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What Does a Residential Advisor Do?

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  • Written By: K. Testa
  • Edited By: Jenn Walker
  • Last Modified Date: 02 July 2014
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A residential advisor, or RA, is a staff member at a residential facility and carries out a variety of duties, depending on the type of residence. RAs are most commonly found in college residence halls, fraternity or sorority houses, and private boarding schools. A residential advisor can also work in a rehabilitation facility, such as a children's home or a substance abuse and mental health center, where he or she is sometimes called a resident assistant. There, he or she might work directly with the residents as well as with other staff members and family members when necessary. RA duties often vary, and they can range from managing the day-to-day operations of a residence to dealing with specific types of crises.

In a university or college setting, a residential advisor is usually a current student as well. There might be several RAs in a large college residence hall, and they are typically assigned to one or two floors each. In contrast, a smaller residence, such as a fraternity house or boarding school dormitory, might have one RA for the whole building.

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Regardless of the location, most residential advisors have similar duties. A RA is often responsible for maintaining the premises, for instance. He or she might accomplish this by coordinating cleaning routines with the housekeeping staff and scheduling repairs with outside contractors. He or she might handle incoming and outgoing mail and deliveries as well. Often, RA requirements also include ensuring the security of the building and the safety of its residents.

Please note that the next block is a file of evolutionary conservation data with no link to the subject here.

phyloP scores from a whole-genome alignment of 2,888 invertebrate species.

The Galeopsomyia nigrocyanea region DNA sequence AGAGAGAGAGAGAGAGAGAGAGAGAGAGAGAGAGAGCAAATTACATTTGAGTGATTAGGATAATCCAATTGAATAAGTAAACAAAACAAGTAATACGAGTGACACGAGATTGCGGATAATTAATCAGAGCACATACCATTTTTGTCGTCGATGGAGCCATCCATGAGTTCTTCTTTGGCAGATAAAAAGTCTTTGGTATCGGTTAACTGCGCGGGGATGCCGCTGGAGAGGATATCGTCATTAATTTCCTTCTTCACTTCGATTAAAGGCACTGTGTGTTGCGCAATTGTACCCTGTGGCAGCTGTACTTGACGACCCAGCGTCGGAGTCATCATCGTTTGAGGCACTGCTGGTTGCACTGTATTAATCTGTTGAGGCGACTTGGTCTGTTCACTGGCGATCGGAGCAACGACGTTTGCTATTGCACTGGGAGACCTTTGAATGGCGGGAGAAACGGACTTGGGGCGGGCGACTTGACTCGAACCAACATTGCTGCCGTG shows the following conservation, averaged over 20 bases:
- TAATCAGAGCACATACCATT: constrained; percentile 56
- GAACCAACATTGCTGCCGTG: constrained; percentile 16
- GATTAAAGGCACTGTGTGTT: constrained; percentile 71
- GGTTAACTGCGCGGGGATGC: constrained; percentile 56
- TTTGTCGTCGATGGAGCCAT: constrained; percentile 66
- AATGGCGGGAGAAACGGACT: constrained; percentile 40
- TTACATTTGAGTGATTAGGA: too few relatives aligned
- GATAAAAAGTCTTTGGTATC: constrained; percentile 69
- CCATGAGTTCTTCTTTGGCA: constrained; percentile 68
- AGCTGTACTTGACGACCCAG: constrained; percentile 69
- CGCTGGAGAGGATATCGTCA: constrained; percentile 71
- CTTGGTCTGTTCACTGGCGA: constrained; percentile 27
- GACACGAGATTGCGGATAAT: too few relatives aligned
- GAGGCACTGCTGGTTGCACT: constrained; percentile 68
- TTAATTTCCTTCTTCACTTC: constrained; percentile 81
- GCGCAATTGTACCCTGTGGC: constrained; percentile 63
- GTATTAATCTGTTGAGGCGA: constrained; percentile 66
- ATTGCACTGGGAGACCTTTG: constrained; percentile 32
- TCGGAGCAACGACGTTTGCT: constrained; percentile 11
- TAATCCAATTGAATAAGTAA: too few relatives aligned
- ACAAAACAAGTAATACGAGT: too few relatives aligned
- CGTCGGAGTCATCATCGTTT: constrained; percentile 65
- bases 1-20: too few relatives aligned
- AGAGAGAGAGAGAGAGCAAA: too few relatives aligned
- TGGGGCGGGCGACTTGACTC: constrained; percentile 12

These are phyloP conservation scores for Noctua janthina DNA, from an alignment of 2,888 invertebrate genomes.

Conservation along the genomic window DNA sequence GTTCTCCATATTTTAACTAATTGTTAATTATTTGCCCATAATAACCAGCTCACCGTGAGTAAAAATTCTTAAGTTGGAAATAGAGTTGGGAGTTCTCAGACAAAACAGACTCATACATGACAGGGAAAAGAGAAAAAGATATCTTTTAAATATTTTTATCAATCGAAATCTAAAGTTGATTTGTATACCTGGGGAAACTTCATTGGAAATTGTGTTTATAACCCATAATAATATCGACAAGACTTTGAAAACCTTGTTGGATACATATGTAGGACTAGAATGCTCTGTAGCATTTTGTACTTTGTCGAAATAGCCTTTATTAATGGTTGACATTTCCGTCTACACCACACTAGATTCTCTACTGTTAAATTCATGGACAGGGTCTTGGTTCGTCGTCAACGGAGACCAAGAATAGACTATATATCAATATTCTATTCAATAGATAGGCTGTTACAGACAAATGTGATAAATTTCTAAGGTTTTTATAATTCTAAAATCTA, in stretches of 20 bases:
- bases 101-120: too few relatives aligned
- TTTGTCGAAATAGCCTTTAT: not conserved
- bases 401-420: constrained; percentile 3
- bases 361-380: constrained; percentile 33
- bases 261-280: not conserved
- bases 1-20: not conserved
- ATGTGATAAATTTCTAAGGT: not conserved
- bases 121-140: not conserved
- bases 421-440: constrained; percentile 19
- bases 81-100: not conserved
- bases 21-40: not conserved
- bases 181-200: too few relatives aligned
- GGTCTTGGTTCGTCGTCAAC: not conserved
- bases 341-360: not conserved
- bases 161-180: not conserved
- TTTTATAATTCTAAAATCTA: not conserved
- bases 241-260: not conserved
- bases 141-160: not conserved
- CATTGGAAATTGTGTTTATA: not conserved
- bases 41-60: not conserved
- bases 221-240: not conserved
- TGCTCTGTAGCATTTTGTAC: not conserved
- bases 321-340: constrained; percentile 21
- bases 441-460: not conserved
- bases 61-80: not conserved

Additional residential advisor duties might include assigning students to rooms and enforcing housing policies. He or she might explain the rules of the residence and take any required disciplinary action when rules are broken. RAs regularly communicate with the residents as well, sometimes providing advice regarding issues with academics, student social life, community involvement, or dealing with emotions. They might also refer students to support services, and they are often asked to mediate conflicts between residents. In some cases, they might be required to handle medical emergencies and should be prepared to administer first aid.

In rehabilitation programs and similar facilities, a residential advisor often offers unique services to patients. In these environments, the RA typically plays a more direct role in the residents' lives. He or she might provide more individualized attention to the residents, overseeing their daily routines or supervising them more closely than in an academic setting. Some other common residential advisor responsibilities might include transporting residents to appointments and chaperoning trips.

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